Transport for London and the International Association of Athletics Federations decided to have a little game with Tower Hamlets today as the roads residents were told would be closed for a marathon event were in fact open.
In doing so Transport for London (TfL) and the International Association of Athletics Federations (IAAF) gave the worst of both worlds to communities like Wapping – significant disruption to residents and businesses and no extra visitors or any event to look at by way of compensation.
However some did make the most of a car free Wapping.
Maybe the dancers were the TfL and IAAF planners who had taken the day off?
“The Highway has effectively been open, all day, in both directions – contrary to the advice in the IAAF’s leaflet and TFL’s website,” said local resident Cathryn Rees who also provided Love Wapping with photographs.
Some Wapping residents had previously emailed Unmesh Desai, GLA Assembly Member for East London. about the closures.
He replied that he understood that residents were not given enough warning about the closure and would raise this point with TfL and ask them to review this for next year.
Mr Desai also said that he had also highlighted residents’ concerns that the closures have been in place for three consecutive weekends.
“If you drive up to the barrier and say you live in Wapping, or are going to Screwfix or Waitrose – they move the cones to let you through. They have been told to give residents access, and agreed that the information given out wasn’t clear.”
No clue whatsoever
where Wapping is
“I am really beginning to doubt that anyone in the relevant departments has a clue where Wapping or The Highway is, or they appreciate that anyone lives or works or runs a business here. I feel sorry for anyone who got up at dawn or re-planned their day for the road closures – they needn’t have,” says Cathryn.
Today’s farce is conclusive proof that no-one in authority has any interest in the views or needs of residents in Wapping, Shadwell or anywhere else in Tower Hamlets.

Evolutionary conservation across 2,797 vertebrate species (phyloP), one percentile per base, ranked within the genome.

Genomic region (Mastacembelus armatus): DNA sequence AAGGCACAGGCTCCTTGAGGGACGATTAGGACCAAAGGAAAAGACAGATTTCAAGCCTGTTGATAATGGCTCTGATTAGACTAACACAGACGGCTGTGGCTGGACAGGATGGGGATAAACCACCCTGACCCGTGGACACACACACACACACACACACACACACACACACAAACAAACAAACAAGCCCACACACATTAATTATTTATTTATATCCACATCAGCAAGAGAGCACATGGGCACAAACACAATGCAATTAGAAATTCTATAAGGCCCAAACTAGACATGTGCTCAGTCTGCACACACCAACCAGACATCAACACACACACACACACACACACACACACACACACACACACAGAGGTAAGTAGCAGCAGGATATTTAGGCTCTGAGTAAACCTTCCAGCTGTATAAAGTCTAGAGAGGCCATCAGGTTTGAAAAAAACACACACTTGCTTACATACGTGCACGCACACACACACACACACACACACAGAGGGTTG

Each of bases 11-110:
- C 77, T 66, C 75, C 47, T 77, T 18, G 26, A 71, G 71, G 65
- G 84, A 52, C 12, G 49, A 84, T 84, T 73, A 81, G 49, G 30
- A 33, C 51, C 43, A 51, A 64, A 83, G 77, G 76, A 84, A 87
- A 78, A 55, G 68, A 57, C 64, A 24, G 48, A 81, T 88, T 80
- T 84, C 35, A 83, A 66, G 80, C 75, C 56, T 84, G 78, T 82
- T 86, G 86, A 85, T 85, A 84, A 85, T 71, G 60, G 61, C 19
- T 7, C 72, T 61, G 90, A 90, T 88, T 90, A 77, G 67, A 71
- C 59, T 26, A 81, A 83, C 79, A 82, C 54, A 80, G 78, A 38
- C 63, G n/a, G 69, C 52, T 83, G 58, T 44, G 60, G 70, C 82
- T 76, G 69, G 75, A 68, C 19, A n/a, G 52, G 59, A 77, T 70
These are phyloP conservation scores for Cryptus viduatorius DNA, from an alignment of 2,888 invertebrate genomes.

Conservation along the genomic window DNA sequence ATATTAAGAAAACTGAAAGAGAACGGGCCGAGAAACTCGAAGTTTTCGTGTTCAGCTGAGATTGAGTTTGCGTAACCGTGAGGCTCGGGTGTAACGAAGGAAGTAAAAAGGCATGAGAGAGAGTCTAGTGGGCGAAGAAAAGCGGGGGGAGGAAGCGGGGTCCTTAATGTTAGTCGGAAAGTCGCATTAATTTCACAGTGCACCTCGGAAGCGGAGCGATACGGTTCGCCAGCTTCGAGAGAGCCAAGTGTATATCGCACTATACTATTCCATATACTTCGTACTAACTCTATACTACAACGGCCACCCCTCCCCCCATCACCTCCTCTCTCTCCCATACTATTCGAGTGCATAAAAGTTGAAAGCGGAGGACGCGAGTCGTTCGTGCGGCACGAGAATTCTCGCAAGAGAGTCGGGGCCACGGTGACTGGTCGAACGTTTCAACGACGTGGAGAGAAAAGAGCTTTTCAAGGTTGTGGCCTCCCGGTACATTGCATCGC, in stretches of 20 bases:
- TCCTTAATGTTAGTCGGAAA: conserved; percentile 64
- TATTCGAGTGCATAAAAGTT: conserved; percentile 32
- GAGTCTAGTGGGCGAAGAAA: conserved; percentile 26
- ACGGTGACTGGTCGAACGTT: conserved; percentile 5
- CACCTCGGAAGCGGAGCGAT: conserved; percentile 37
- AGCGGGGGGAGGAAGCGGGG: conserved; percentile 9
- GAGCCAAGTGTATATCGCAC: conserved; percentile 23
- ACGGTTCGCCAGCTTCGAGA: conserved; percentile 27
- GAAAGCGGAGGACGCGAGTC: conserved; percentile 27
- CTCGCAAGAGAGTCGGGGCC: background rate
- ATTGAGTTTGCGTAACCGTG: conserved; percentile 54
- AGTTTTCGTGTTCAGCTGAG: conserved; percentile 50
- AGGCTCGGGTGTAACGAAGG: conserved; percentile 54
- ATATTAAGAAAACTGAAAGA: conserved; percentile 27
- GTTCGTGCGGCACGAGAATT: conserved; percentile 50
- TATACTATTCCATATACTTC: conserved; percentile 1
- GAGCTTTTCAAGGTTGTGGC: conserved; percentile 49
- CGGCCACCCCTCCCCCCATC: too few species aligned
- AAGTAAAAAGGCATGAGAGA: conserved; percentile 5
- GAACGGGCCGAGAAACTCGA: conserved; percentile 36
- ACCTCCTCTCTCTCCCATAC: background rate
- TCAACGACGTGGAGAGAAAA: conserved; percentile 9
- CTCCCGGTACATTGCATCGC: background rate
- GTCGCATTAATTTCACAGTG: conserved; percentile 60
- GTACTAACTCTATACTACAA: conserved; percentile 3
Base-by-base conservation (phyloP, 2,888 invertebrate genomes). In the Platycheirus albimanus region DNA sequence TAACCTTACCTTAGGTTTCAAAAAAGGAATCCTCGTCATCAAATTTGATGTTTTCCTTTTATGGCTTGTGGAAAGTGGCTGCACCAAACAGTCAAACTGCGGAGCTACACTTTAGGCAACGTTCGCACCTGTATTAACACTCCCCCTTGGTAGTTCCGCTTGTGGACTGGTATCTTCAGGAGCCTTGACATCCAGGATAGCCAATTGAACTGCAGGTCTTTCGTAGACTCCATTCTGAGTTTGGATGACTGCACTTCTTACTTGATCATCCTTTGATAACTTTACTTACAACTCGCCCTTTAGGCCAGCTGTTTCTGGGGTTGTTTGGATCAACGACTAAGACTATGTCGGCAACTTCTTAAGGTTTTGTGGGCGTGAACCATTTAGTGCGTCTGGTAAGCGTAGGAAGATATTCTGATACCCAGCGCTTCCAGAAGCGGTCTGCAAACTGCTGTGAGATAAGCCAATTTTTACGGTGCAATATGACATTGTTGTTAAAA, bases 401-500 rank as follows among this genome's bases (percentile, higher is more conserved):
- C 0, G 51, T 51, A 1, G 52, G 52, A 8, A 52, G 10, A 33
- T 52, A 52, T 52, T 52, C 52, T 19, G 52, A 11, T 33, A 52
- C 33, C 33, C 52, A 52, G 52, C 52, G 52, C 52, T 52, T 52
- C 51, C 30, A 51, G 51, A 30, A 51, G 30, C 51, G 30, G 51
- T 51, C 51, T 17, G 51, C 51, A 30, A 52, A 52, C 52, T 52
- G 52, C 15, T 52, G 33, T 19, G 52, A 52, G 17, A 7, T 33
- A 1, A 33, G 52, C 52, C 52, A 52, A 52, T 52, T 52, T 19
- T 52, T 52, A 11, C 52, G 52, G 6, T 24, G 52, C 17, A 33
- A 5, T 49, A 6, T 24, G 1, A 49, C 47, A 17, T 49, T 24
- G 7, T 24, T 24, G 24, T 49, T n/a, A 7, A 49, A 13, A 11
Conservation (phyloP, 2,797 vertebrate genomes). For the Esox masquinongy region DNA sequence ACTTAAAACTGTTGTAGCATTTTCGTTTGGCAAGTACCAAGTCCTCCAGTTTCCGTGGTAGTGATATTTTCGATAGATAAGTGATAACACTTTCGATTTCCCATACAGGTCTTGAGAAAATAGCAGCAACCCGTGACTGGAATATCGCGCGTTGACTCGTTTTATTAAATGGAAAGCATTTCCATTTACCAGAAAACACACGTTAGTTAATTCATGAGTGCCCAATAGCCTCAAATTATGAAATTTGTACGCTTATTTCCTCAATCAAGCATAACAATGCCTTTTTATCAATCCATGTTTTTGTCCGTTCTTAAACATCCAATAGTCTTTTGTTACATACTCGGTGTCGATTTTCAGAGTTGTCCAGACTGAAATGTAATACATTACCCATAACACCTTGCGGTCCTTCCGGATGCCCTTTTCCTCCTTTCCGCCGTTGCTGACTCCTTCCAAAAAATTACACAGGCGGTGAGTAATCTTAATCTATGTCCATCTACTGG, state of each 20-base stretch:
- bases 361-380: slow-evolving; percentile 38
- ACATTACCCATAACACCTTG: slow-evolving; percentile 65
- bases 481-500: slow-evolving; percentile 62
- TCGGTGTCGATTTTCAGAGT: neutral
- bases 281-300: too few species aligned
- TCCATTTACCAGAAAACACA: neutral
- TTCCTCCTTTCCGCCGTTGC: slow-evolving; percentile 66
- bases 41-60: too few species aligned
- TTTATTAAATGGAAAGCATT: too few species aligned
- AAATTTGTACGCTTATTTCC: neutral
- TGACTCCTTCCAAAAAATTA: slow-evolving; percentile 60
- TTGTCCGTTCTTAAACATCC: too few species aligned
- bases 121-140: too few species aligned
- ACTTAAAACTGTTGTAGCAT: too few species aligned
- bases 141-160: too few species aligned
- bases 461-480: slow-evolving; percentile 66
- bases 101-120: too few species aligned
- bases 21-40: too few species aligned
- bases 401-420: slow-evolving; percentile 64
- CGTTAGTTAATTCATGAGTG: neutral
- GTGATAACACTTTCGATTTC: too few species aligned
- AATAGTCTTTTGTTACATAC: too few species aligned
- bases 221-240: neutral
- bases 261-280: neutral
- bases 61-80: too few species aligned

To organisations like TfL and the IAAF Tower Hamlets is just a bunch of roads on a map that can be closed or opened or in this case both closed and open simultaneously.
Any professional traffic planner – and we exclude TfL from this category – would realise that the effects of a closure of one main road ripples right across the borough and effects thousands of people and businesses.
We know of at least one local businessman in Wapping Lane whose whole routine is disrupted with every lock-in. He cannot get stock in to his shop and the lack of people walking past hits his trade. To add insult to injury he has to get a variety of trains to his business as he cannot use his car – which of course he uses for his stock. His is just one of hundreds of businesses who have to deal with repeated lock-ins.
We all love to see events like the London Marathon coming along the Highway, events like that are what makes London what it is and reinforces our pride in our capital being both open for business and inclusive of all.
But the nonsense of today’s closure / non-closure combined with too many lock-ins too close together takes the shine off events like the London Marathon.
It would be reasonable to believe that an organisation titled ‘Transport for London’ has some basic competence with things like managing transport in London. Seems this is not the case.